The government's modernisation agenda for the NHS is not achievable within the current timetable unless resources and staffing are increased, according to finance directors.
Finance directors attending last week's Healthcare Financial Management Association spring meeting said that although they would probably be able to balance the budgets in the current financial year and meet plan targets, the modernisation milestones they were supposed to meet looked unobtainable within the proposed timeframe.
But the pressures on some trusts, particularly the teaching and inner city hospitals, seem to have been recognised, with the government set to announce increases in funding for teaching hospitals by raising the money they are allocated from university funding.
NHS Executive acting finance director Christine Daws told HSJ that the coming year 'probably is going to be a very challenging year', and that the teaching hospitals had made it clear that the last year was 'one of the tightest years there has ever been.' But she said the problems were in 'a small number of areas'.
As part of the review of the overall position of the service and financial frameworks, a further£115m has also been released to regional offices to target specific problems. HSJ sources have said the intention has been to give extra, recurrent money to those trusts that had not received funds from the performance fund because of difficulties meeting targets.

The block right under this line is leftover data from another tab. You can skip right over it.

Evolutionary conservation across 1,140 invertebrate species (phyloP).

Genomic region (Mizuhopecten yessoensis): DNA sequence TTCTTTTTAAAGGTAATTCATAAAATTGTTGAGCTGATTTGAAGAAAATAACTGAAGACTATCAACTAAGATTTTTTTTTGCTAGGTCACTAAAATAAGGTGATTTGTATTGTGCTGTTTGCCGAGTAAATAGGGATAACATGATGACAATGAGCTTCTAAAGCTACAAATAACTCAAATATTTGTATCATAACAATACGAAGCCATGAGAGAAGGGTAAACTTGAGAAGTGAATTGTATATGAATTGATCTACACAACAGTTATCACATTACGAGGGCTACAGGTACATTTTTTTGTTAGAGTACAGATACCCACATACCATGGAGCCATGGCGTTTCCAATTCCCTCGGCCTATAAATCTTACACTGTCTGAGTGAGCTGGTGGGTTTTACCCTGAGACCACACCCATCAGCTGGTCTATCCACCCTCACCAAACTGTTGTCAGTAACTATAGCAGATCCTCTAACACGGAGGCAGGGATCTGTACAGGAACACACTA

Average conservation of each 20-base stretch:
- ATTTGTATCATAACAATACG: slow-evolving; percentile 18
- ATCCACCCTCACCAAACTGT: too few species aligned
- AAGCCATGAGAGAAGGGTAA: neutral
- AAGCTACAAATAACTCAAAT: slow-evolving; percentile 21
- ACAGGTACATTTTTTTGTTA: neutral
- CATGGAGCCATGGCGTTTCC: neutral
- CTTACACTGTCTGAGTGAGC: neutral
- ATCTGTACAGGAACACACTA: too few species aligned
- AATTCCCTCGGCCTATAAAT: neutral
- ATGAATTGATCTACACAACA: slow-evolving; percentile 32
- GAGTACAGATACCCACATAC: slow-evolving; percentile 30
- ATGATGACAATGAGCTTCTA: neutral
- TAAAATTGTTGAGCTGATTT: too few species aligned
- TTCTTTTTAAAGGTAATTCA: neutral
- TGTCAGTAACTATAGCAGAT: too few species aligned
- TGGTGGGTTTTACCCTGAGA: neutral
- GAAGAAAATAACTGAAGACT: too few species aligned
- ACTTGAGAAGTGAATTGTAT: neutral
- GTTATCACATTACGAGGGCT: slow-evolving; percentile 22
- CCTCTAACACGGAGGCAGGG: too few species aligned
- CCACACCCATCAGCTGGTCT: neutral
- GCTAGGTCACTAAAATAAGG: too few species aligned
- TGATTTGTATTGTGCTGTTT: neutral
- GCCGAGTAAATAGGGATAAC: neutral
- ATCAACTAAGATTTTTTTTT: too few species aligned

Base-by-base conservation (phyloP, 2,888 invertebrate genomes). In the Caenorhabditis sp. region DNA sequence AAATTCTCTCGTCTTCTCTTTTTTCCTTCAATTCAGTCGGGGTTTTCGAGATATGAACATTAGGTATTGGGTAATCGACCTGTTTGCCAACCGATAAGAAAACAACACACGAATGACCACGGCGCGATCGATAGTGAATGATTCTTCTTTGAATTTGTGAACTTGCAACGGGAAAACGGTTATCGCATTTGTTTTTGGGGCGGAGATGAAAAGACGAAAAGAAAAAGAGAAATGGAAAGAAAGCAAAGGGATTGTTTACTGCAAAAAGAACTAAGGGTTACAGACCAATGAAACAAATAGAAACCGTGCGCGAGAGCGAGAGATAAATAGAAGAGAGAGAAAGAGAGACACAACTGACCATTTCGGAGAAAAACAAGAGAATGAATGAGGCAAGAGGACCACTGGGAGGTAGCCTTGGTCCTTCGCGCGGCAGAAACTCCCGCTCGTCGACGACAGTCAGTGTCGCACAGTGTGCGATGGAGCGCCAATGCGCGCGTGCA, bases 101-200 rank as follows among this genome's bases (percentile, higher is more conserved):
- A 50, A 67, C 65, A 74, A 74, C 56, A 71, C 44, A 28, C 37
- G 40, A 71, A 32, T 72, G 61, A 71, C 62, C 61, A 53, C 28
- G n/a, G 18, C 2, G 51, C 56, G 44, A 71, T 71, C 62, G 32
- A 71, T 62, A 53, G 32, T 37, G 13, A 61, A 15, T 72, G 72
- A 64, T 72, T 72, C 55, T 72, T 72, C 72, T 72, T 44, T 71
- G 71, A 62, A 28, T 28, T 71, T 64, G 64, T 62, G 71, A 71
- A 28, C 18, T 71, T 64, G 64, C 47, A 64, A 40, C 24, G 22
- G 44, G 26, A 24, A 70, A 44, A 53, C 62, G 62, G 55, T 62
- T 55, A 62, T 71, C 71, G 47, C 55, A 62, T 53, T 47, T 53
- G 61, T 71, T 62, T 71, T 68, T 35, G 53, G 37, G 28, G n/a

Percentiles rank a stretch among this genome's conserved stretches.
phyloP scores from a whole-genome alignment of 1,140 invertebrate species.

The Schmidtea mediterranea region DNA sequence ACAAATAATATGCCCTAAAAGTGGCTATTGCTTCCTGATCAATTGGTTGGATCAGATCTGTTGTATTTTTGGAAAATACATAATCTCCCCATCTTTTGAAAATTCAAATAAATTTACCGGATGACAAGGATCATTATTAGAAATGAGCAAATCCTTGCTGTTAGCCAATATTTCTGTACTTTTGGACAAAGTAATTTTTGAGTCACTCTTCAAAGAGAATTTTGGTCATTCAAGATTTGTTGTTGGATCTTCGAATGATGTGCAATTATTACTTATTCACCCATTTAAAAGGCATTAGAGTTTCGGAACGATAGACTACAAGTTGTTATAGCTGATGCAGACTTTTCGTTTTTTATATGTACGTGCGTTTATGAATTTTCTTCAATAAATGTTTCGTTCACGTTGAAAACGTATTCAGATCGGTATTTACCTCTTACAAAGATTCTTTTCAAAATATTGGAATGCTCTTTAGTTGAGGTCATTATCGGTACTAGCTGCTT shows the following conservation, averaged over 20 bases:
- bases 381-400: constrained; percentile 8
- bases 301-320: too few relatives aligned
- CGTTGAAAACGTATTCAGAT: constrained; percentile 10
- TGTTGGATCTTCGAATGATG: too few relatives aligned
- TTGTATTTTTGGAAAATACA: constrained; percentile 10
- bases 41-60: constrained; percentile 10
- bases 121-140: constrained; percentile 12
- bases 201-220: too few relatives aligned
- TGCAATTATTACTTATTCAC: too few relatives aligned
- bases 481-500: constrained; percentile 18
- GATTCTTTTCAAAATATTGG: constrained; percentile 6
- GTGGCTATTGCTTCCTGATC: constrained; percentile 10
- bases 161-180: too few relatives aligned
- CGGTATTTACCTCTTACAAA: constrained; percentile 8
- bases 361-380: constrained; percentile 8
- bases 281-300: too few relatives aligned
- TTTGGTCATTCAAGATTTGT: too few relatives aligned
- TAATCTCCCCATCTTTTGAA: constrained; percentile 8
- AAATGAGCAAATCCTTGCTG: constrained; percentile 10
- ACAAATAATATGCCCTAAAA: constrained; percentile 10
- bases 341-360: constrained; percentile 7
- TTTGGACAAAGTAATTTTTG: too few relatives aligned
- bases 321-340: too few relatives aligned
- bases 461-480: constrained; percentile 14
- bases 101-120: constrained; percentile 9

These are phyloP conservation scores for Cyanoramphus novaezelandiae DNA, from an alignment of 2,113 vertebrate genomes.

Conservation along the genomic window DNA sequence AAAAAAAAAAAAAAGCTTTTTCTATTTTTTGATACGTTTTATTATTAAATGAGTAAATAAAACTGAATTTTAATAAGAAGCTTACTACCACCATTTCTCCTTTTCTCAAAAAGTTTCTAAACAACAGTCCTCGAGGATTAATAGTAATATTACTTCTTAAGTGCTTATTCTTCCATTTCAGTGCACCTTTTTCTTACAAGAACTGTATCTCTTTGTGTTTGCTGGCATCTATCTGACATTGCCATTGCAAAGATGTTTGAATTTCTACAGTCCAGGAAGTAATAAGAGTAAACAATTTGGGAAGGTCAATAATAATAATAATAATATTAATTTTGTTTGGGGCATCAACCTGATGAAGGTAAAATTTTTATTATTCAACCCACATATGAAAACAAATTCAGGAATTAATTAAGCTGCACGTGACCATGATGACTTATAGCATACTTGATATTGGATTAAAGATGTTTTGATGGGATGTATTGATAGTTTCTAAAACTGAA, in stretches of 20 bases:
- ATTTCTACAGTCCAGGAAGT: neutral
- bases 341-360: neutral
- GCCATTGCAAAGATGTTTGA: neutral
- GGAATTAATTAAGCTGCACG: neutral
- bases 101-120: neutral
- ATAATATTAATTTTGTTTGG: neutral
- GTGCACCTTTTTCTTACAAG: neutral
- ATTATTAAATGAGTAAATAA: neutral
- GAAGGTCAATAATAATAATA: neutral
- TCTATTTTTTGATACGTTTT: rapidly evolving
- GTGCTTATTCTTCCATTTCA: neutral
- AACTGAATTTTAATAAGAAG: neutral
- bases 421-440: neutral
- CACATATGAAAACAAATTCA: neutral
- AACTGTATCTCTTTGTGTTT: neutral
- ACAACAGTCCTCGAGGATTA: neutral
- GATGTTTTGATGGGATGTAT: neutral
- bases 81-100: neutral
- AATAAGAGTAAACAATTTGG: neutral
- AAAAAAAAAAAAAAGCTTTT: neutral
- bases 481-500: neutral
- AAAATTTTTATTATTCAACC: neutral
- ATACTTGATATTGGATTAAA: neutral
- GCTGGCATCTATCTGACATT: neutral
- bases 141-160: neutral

University Hospitals Coventry and Warwickshire trust director of finance Paul Elkin said: 'What we will be able to do is meet all the key targets, but some of the addi-tional milestones are going to have to wait. These are milestones in the NHS plan - for example, introducing ward housekeepers. 'Our financial plan, along with most trusts, depends on achieving savings. Next year our plan depends on 2.25 per cent cash savings, about£3.5m.We are reasonably confident, but it is going to be more difficult than previous years.' Jones/Agnes Hunt Orthopaedic Hospital trust director of finance Wendy Farrington said cost savings of around 4 per cent were needed in the current financial year, around double the level of previous years. 'It will be extremely difficult to achieve. The risk is that we have to delay some of the targets in the modernisation plan. It is a timing issue.' Armstrong, who was finance director of St Mary's trust in London until the end of March, said a major factor in the trust's current deficit is the millions of pounds spent on agency staff, particularly nurses. She said it was hoped that an NHS agency agreement would be in place by September which would set a rate for staff lower than existing rates, currently as high as£35 per hour for nurses. But conference delegates made it clear it is not likely that large cost savings can be achieved by many trusts and that more money and staff are needed. They said the modernisation timetable should be relaxed by a couple of years if resources were not forthcoming. Junior health minister Lord Hunt told HSJ it was important 'we show the public that we are improving and meeting the targets' so 'the case for further investment' can be made. He added: 'If you can define the target sufficiently, the NHS is good at delivering it.'